DE PERE, Wis. (WBAY) -- Over the past six months, St. Norbert College Media relations Director Mike Counter, an avid metal detector, has found dozens of old coins, rings, watches and other items on the grounds of the oldest abbey in the country.
Counter's finds will be part of an art exhibit celebrating the Norbertine order's upcoming 900th anniversary.
But now, one of those lost treasures is back in the hands of its owner.
Father Tim Shillcox and Deacon Dave Parker have a history together at St. Norbert Abbey.
In August 1981, they entered the order to become priests, and two days after arriving they were on the field playing football.
"I went back to my room when we were done ... and my medal was gone, was like gol dang-it, I lost my medal, so I went back out on the football field and scoured back and forth and didn't find anything," recalls Parker, who now lives in Pulaski.
"I just remember thinking that it was sad at the time that a momento Dave's family gave him when he entered got lost, that someday that's got to be found," adds Father Shillcox.
Nearly 40 years later, the medal would be found by Mike Counter and his metal detector.
Father Shillcox saw a story on WBAY about Counter's treasure quest and reached out to his old classmate who'd left the order after three months, got married and eventually became a deacon.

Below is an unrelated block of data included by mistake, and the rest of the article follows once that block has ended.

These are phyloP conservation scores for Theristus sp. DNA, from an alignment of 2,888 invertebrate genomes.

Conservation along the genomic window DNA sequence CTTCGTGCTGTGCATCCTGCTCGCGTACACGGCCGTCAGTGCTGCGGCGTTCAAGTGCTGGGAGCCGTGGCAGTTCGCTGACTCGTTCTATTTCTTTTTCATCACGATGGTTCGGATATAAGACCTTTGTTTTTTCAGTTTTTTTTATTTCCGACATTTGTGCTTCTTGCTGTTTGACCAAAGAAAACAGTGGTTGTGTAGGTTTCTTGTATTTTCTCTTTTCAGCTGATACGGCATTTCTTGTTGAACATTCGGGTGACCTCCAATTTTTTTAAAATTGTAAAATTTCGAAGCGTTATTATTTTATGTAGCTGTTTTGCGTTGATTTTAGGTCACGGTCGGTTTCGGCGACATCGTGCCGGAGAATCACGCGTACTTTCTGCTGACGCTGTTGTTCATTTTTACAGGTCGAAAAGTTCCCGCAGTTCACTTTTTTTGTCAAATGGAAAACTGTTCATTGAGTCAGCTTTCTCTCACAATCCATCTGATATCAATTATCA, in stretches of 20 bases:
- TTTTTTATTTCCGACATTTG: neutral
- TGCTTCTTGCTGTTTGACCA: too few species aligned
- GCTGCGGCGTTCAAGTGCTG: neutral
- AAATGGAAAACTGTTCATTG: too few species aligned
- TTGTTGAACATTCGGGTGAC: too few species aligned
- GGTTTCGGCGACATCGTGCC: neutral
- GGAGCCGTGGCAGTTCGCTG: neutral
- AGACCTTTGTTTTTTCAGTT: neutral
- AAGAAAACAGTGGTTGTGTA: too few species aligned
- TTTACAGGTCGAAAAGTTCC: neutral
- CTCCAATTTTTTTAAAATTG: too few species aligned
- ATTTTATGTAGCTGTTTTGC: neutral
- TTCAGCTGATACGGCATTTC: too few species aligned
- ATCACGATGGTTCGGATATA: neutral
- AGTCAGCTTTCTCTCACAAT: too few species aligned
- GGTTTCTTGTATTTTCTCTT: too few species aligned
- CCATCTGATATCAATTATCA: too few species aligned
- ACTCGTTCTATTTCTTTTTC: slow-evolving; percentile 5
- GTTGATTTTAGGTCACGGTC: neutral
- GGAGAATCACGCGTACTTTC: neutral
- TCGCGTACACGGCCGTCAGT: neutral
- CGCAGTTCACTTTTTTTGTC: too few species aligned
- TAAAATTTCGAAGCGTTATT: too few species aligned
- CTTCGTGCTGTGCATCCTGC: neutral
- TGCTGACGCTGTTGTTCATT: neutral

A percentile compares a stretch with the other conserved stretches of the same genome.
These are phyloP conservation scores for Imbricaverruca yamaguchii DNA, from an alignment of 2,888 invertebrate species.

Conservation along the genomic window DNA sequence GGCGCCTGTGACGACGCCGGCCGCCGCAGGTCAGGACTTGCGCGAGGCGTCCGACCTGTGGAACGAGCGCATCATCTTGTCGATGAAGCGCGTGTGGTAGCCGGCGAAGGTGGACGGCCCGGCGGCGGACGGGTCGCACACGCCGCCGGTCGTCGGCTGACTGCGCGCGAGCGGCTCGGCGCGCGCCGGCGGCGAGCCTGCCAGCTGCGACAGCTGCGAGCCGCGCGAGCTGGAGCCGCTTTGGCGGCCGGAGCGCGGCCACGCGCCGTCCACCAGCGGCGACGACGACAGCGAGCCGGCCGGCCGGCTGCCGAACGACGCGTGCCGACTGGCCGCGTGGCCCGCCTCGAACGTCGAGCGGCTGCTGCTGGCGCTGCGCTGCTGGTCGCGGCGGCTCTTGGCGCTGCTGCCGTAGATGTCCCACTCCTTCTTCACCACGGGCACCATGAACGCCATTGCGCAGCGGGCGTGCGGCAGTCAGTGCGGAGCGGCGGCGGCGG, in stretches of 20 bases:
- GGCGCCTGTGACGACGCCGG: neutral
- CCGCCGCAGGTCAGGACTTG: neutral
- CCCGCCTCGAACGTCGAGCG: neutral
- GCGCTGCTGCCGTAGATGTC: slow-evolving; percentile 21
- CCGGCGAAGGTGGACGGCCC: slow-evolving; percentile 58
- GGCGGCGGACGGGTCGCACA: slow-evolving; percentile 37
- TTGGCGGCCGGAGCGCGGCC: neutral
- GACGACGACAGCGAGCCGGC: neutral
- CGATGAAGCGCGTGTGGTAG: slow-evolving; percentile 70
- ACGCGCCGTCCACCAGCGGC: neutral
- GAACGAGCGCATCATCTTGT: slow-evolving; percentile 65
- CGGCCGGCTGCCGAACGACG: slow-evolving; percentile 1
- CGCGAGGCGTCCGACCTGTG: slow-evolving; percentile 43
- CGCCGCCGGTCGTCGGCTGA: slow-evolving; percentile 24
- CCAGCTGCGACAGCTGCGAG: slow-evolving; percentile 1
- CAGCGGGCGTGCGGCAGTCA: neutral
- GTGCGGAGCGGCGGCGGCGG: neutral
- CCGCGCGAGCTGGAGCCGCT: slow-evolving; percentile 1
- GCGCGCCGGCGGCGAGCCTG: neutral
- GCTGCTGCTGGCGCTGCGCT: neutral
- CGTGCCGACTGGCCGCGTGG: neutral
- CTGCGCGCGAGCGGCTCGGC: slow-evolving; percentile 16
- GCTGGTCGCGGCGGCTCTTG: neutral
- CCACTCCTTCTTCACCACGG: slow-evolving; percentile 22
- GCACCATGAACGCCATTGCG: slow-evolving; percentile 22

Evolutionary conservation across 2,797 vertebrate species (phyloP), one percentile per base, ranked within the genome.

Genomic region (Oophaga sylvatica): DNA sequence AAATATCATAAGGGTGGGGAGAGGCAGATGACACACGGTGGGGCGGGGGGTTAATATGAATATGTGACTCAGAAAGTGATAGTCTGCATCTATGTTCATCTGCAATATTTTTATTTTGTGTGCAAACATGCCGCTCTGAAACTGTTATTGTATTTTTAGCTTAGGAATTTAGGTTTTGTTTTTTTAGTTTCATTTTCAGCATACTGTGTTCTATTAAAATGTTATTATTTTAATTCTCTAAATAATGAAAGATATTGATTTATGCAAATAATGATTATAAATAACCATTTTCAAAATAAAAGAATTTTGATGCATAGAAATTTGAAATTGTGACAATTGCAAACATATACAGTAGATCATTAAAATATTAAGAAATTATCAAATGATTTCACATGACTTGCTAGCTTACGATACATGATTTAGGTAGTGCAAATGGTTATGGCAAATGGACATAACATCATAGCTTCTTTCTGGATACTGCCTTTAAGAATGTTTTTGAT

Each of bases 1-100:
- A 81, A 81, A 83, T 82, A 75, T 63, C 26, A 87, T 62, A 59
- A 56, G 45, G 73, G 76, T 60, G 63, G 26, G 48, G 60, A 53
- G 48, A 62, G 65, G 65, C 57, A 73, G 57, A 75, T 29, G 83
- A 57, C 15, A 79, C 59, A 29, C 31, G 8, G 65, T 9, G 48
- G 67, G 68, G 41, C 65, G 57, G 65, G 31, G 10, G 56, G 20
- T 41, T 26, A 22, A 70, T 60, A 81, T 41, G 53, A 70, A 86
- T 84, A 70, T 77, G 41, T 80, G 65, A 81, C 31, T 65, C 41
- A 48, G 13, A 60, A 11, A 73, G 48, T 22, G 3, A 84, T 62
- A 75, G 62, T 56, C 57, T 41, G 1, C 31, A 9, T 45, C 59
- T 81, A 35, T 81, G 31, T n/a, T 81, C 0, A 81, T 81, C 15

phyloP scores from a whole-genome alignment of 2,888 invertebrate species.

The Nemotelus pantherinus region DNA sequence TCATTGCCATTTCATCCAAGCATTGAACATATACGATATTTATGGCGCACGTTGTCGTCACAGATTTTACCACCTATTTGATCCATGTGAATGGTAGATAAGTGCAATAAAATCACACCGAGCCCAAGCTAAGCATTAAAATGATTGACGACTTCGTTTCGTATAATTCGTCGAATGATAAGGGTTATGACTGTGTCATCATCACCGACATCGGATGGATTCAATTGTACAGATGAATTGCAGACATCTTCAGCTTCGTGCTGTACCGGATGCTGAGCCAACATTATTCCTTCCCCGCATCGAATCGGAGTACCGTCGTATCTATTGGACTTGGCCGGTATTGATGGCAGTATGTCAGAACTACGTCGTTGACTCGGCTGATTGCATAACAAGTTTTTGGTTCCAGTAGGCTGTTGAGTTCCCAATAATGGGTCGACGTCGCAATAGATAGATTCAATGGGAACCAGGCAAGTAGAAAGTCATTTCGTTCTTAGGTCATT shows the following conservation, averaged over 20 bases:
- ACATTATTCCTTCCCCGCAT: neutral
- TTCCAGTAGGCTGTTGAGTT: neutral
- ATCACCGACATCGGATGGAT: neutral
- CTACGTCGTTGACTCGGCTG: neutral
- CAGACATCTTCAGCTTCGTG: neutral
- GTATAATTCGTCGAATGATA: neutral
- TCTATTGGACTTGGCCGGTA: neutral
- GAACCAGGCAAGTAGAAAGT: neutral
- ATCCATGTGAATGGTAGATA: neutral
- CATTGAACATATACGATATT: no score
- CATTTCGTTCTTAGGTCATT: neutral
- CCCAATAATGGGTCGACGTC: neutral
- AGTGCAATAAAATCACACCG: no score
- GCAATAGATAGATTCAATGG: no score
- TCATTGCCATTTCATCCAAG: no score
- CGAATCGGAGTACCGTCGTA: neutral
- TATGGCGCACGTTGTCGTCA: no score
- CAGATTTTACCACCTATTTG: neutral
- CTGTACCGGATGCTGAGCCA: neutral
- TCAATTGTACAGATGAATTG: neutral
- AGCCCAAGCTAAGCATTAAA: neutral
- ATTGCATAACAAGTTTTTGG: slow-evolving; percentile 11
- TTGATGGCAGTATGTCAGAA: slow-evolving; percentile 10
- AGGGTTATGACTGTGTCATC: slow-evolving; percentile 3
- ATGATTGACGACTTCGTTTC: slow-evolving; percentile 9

"I messaged Dave and Denise over Facebook and said take a look at that picture, is that your medal?," says Father Shillcox.
Sure enough, it was.
"A four-way medal that Catholics wear, it reminds us of Jesus Christ and the salvation events," describes Parker.
Friday at the Abbey, a classmate reunion to reunite Parker with his medal.
"Very sentimental, yeah it's pretty cool," says Parker accepting the medal from Counter.
"It's not often when you find things that you can actually return it to the person that lost it because most things don't have initials or a name on them and in this case to have Father Shillcox memory, remember Dave lost the medal 37 years ago and to be able to return it to him is just a great feeling," says Counter.
Just in time for his knee surgery that afternoon, ironically from the wear and tear of playing football years ago, Parker will have his medal, and he promises to hold on tight this time.
"I won't lose it again. I'm not quite as active as I used to be," says Parker with a chuckle.